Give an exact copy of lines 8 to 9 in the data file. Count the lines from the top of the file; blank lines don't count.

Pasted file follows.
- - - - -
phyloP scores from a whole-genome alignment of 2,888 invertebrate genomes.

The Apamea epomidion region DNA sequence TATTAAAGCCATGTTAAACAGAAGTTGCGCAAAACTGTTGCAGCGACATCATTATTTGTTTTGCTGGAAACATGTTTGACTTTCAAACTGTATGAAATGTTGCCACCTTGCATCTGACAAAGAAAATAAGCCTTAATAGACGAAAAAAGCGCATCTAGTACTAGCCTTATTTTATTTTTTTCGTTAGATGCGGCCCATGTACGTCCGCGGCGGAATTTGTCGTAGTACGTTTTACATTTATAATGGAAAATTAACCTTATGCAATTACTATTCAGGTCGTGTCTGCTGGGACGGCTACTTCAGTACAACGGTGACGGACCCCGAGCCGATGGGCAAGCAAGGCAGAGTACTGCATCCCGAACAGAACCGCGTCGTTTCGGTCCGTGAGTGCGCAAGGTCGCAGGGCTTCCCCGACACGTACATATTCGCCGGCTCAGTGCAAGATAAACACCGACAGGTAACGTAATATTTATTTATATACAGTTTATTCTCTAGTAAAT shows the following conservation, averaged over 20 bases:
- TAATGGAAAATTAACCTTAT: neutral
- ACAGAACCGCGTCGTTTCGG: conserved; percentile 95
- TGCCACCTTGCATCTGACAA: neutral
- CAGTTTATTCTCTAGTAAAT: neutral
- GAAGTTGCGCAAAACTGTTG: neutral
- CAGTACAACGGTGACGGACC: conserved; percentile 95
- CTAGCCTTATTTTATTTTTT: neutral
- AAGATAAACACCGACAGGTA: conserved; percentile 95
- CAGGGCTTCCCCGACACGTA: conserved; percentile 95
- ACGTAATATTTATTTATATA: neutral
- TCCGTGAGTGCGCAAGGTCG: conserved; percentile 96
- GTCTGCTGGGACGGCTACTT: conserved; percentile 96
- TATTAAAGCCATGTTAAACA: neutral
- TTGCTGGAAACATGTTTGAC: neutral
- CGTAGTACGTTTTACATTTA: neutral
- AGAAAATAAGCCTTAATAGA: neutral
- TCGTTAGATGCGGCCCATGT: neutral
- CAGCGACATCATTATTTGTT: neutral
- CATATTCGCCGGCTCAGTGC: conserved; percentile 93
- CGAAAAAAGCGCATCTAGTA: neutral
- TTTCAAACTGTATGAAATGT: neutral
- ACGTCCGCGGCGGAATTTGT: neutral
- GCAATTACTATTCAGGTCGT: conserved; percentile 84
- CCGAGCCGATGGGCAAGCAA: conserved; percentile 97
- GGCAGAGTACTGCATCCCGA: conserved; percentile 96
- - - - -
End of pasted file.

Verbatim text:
- CAGTACAACGGTGACGGACC: conserved; percentile 95
- CTAGCCTTATTTTATTTTTT: neutral